Well, I’m happy to say on this last day of June that I have read all of my NetGalley books for this month – however, there were only five, so that wasn’t too hard (watch out for my report on next month – eeps!). I have finished “Bird Girl” and will be reviewing it in the next few days, but here’s my review of the rather fabulous “Dele Weds Destiny”

Tomi Obaro – “Dele Weds Destiny”

(25 January 2022, NetGalley)

These three women are essentially sisters, though Funmi would chafe at the sickly sweetness of such a term. Their love has the makings of an ancient habit; it is automatic and unyielding.

Tomi Obaro is an editor at Buzzfeed in New York and this is her first novel. I love the way it weaves together female friendships over the years and surviving one woman’s elopement to America from her home in Nigeria. And although there are a few familiar tropes in here (woman enjoying her riches married to slightly dodgy man with a violent edge who gets his money from who knows where; dual-heritage New Yorker stalking around Nigeria with her gender studies and social justice head on, getting into arguments with everyone) there’s a good amount of diversity here, too – one woman is Muslim, the other two Christian, one remaining in Nigeria is struggling, the other is successful, and the two daughters are contrasted interestingly.

We meet the girls, loud, confident Funmi, beautiful literary Zainab and Enitan, used to being the plain one, who ends up travelling furthest, at their graduation ceremony and then again as Zainab and Enitan travel to the wedding of Funmi’s daughter, the quiet and increasingly disappearing Destiny. Then we have a long section back in the 80s in their past, with a lot of powerful description of what it’s like to be young women at university in Nigeria, including a fairly graphic abortion scene, before we come back to the wedding, which has plenty of (maybe too much) detail but also the continuation of the narrative arc.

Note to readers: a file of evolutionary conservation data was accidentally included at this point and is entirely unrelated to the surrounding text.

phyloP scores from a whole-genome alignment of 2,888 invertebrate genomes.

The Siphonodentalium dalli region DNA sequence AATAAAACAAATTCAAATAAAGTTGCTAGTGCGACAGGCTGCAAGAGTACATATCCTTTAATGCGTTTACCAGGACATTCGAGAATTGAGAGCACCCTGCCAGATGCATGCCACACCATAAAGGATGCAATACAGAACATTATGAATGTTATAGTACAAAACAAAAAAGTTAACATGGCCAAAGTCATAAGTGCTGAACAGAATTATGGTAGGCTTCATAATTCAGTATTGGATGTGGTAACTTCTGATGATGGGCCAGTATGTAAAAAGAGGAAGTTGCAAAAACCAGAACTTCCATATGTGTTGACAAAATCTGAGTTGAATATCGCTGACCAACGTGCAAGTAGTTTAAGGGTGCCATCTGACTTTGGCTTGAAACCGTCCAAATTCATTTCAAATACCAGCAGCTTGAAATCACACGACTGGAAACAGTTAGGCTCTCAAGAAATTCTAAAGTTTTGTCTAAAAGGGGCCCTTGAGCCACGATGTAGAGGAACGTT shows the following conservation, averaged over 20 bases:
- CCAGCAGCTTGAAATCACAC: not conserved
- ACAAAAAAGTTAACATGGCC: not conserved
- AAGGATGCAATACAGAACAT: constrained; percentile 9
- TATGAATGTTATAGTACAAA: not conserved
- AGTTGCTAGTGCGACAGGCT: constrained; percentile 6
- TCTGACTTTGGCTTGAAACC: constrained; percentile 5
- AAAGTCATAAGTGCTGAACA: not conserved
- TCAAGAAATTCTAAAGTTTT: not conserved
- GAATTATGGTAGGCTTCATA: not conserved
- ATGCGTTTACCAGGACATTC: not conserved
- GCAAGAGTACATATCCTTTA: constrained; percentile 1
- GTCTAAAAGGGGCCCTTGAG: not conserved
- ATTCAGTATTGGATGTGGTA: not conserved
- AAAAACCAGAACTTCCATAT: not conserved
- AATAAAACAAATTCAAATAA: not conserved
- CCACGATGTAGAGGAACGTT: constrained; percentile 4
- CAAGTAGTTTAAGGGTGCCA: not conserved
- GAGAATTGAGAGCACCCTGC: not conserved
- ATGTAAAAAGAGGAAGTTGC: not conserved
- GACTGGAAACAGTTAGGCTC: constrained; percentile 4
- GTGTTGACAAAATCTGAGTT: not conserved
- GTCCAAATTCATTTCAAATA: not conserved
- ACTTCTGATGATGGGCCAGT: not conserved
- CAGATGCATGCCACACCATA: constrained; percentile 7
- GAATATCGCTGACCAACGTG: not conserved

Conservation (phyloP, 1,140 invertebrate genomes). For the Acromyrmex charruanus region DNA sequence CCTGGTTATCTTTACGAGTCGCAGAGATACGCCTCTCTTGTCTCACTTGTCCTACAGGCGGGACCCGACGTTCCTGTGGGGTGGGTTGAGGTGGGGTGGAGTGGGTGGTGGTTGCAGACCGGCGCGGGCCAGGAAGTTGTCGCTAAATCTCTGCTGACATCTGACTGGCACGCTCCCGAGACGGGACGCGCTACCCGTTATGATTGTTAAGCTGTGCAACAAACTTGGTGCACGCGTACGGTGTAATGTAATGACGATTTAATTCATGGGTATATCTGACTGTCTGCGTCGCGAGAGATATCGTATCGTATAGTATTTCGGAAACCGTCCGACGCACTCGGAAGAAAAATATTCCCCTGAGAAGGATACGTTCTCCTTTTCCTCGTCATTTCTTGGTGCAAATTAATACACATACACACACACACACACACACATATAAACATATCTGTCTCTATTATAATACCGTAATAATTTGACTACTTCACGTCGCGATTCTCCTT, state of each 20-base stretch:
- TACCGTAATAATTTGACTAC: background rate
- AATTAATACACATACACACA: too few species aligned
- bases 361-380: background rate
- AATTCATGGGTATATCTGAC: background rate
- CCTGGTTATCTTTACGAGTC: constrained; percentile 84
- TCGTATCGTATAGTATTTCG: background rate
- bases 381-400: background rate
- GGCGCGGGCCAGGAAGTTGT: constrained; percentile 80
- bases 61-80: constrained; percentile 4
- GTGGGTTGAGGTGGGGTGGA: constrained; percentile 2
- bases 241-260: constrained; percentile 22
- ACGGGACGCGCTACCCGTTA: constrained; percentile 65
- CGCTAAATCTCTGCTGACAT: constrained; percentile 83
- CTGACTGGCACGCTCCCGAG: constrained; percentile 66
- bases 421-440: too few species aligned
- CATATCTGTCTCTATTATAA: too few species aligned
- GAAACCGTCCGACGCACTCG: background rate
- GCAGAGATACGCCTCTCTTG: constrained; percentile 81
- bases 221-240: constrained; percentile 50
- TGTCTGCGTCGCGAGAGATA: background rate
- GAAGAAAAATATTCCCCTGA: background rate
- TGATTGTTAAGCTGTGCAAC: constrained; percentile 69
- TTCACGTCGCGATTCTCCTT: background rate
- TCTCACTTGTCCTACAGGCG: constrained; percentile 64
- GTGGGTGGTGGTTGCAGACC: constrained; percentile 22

In fact, Dele marrying Destiny is the least of the plot lines really, and we’re pretty sure we know what’s going to happen there. The friendship is the thing, and the three women trying to support each other. It’s nicely told with lots of great details, for example, Enitan goes from sending her friends back home letters to them having a WhatsApp group that Funmi spams with religious content. Something I really liked about this (and I know a reader who will like this, too!) was that there’s no concession made to explaining Nigerian (mainly clothing and food, but some for types of people) terms. I knew a few of them (thank you, “Zinka, where is your Huzband” and looked others up or just assumed they were a foodstuff, etc., but it was good to see this lack of pandering to a non-Nigerian-heritage audience who didn’t want to look things up, retaining the people who want to read themselves in a book without jumping out into explanations and non-Nigerian heritage readers who are happy looking things up (OK, a fellow NetGalley reviewer has complained there are too many Nigerian terms and they were looking for a glossary, but still …).

So a good debut with maybe a little too much detail on the wedding before we get back to the plot, although it consolidates the feeling of overwhelm and pressure nicely, a sort of pathetic fallacy like Hardy’s weather in Wessex! I’d definitely read more by this author.

Thank you to Hodder & Stoughton for making this book available to me via NetGalley in return for an honest review. “Dele Weds Destiny” was published on 28 June 2022.